In any event, the processor controlled circuits in port 12a transmit digitized voice signals received from the telephone set 14a onto time slot 50 of a TDM collection bus of the bus 30, and receive digitized voice words from time slot 90 on a TDM distribution bus of the bus 30. In like manner, the processor controlled circuits of port 12b transmit in time slot 90 digitized voice information received from telephone set 14b on the TDM collection bus, and receive digitized voice words from time slot 50 on the TDM distribution bus. With this arrangement, ports 12a and 12b can provide two-way voice communications between telephone set 14a and telephone set 14b, without the active intervention of the bus controller 34 or any other type of central controller. Of course, the bus controller 34 provides the timing signals, but otherwise does not intervene in the establishing or the carrying out of the two-way communications described above. As can be appreciated, and as will be discussed below, data communications can be carried out instead of, or in addition to, voice communications in a similar manner. The basic type of handshake can also be carried out between the other user ports 12 which are connected to the operator consoles 18, the trunks of central offices 20, the communication links of radio telephone equipment 22 and any other type of telecommunication carrier or equipment, as denoted by numeral 24. Further, communications between any one of the user ports 12 can be established with the bus controller 34, as the bus controller itself has a dedicated time slot for communicating digital messages.
FIG. 2 is a table which identifies the various conductors of either of the TDM collection bus or the TDM distribution bus, both such buses being duplicated for purposes of enhanced reliability. There are three other conductors which are routed with the fourteen conductors to carry clock signals, framing signals and frame index signals. The TDM collection and distribution buses each have 17-conductor buses routed between the various user ports in an equipment rack. Of course, the fourteen bus conductors can each carry logic signals in time slot intervals. In accordance with the preferred embodiment of the invention, each time slot interval comprises one hundred twenty-two nanoseconds to accommodate 1024 such intervals within a 125 microsecond framing interval. The digital signals are preferably of a 5-volt logic level, although other logic levels can be employed.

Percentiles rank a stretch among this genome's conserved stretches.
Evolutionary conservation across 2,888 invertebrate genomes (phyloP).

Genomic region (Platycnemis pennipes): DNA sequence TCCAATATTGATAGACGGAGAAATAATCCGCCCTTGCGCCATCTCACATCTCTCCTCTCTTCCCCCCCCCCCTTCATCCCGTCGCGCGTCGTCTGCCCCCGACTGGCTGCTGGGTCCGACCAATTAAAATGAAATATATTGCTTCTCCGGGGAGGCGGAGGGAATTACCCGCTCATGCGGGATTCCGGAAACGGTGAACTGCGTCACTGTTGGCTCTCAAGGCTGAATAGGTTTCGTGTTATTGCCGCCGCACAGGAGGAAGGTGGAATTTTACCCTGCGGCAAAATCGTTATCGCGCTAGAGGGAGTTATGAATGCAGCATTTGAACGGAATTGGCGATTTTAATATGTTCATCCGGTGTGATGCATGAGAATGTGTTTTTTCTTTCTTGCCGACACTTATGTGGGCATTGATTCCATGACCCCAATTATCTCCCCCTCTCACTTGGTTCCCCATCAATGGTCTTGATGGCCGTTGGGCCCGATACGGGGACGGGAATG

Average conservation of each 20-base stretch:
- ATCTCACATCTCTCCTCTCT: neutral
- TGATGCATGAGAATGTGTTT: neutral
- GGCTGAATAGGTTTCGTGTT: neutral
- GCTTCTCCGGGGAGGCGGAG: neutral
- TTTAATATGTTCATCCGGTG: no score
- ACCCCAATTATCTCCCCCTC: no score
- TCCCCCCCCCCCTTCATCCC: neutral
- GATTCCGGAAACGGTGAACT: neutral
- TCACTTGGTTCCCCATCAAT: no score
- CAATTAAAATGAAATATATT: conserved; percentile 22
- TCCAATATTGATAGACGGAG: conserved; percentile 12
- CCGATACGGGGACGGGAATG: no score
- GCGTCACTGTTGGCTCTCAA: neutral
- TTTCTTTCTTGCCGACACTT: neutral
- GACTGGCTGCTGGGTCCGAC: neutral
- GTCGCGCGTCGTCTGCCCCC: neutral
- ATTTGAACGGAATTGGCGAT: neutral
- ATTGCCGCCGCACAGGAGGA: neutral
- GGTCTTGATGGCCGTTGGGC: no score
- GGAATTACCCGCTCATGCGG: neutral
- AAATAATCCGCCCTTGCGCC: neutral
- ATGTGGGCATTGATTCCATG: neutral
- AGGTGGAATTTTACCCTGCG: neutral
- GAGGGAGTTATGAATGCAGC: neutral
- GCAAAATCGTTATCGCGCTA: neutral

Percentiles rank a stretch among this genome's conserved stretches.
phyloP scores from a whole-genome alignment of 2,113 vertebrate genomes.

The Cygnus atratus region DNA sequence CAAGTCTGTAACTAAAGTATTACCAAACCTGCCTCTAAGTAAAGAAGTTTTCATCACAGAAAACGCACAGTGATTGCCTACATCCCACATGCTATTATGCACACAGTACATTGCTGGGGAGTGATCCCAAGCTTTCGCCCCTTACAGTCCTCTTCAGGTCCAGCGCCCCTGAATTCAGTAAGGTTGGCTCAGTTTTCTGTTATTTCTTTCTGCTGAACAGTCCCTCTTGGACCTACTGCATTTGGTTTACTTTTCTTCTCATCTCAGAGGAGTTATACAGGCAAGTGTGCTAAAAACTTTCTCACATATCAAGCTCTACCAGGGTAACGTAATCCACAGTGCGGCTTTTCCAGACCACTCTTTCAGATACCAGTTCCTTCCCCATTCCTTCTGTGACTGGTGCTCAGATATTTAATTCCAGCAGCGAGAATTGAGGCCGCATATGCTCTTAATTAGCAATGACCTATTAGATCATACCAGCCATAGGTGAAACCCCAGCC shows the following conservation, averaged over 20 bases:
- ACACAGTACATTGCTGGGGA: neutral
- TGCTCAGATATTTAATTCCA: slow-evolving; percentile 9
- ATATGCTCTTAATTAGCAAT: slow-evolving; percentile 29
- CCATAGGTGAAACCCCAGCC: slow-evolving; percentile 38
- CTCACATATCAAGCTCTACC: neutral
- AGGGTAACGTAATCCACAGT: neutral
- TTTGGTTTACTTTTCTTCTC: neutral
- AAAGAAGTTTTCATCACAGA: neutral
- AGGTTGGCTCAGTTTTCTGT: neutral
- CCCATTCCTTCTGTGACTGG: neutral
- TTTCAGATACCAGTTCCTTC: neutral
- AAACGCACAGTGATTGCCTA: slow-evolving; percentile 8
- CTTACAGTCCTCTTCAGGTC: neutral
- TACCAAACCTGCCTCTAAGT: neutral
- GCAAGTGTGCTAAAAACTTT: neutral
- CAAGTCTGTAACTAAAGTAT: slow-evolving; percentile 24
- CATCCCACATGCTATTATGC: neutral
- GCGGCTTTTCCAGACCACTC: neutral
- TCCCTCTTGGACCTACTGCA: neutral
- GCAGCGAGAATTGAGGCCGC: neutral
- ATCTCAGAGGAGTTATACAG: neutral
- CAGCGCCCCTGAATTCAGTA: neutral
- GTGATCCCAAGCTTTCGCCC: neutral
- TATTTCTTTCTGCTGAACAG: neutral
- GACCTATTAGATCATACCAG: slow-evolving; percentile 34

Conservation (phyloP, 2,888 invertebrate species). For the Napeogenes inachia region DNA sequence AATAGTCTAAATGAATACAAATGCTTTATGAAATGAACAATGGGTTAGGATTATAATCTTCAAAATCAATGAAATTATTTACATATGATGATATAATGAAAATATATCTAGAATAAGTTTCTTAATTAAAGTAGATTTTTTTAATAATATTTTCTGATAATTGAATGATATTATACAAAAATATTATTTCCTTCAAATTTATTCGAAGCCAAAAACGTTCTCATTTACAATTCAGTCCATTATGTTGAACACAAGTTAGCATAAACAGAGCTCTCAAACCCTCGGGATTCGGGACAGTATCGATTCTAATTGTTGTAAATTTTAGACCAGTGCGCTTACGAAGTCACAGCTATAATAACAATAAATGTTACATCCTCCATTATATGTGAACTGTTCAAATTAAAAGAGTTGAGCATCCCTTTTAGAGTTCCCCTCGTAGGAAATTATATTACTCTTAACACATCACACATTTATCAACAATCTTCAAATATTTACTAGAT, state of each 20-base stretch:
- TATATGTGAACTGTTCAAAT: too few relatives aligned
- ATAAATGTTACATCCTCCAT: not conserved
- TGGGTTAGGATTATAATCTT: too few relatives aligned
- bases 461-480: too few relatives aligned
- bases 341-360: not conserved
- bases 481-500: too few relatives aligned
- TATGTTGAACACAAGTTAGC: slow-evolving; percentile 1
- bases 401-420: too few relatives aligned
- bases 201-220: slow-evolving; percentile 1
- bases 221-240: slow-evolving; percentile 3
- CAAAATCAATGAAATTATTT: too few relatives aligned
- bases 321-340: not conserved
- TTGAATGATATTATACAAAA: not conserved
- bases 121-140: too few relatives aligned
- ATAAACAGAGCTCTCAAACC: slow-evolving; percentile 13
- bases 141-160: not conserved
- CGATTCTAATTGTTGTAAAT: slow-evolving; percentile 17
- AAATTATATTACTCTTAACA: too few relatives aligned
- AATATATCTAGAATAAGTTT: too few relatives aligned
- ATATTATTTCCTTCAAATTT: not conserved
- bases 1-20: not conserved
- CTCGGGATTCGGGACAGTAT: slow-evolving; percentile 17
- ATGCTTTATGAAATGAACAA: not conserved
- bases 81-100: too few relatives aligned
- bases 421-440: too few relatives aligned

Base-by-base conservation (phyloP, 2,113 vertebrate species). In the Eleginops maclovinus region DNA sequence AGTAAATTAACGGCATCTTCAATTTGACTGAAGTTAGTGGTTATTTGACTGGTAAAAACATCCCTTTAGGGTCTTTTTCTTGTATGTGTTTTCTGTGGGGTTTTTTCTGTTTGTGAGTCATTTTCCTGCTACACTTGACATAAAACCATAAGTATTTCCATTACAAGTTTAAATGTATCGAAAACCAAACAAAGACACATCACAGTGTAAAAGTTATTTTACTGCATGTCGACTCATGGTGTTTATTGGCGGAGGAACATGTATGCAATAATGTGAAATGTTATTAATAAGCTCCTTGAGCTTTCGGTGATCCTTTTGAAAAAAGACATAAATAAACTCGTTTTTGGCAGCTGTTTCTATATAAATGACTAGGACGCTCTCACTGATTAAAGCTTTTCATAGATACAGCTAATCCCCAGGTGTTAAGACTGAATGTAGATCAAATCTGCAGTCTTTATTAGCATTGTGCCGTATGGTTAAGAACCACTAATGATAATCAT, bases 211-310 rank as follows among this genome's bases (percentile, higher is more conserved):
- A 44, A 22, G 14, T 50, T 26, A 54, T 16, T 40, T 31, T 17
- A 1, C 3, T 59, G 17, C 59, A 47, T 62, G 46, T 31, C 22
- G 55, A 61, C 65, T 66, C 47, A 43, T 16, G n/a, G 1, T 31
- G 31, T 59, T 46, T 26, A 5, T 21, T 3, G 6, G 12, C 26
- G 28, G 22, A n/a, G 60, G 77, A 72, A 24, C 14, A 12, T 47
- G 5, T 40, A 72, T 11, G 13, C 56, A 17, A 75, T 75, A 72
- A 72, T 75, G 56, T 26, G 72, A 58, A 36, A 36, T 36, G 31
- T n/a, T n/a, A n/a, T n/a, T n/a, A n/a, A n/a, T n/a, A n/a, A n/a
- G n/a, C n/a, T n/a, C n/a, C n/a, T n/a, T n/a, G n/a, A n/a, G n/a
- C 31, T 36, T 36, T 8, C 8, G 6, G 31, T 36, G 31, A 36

The signals on the various TDM bus conductors are utilized differently, depending upon the type of bus cycle being used by the port microprocessors. With reference to FIG. 2, there is shown a bus cycle utilized by the invention in the normal course of exchanging digital voice words between the user ports 12. When the TDM bus 30 is utilized in a voice cycle, as noted in FIG. 2, bits 0-7, comprising eight bits, are used in the voice bus cycle for carrying the eight bits of digitized voice information. Bits 8, 9 and 11 are in the digital low state, while the state of bit 10 is irrelevant (shown as an x) in the voice cycle. Bits 12 and 13 carry respective status and parity bit information, irrespective of the type of bus cycle.
The data cycle is similar to the voice cycle, with the exception that bit 8 is a digital high state, and bits 0-7 carry interport data messages rather than digitized and compressed voice information. Circuits in each user port 12 are sensitive to the state of bits 8-11, in that when a voice cycle is indicated, the digital signals of bits 0-7 are considered as voice information and, if received, are thereby processed and converted into analog form for further transmission to the telephone set, or other similar audio equipment. On the other hand, when a data cycle is indicated, data bits 0-7 are considered as raw data, and are processed as such, such as for port 12a to send a "call request" message to port 12b as described above.
A wake-up bus cycle employs bits 0-10 of the TDM bus 30, such cycle being uniquely identified with bit 11 being a digital high level. Accordingly, circuits in each user port 12 are sensitive to the detection of a logic high level in the bit 11 position, and thereby process bits 0-10 as port address information. The port address information specifies the destination user port to be interrupted, while the time slot in which such address appears identifies the source user port which initiated the destination port interrupt.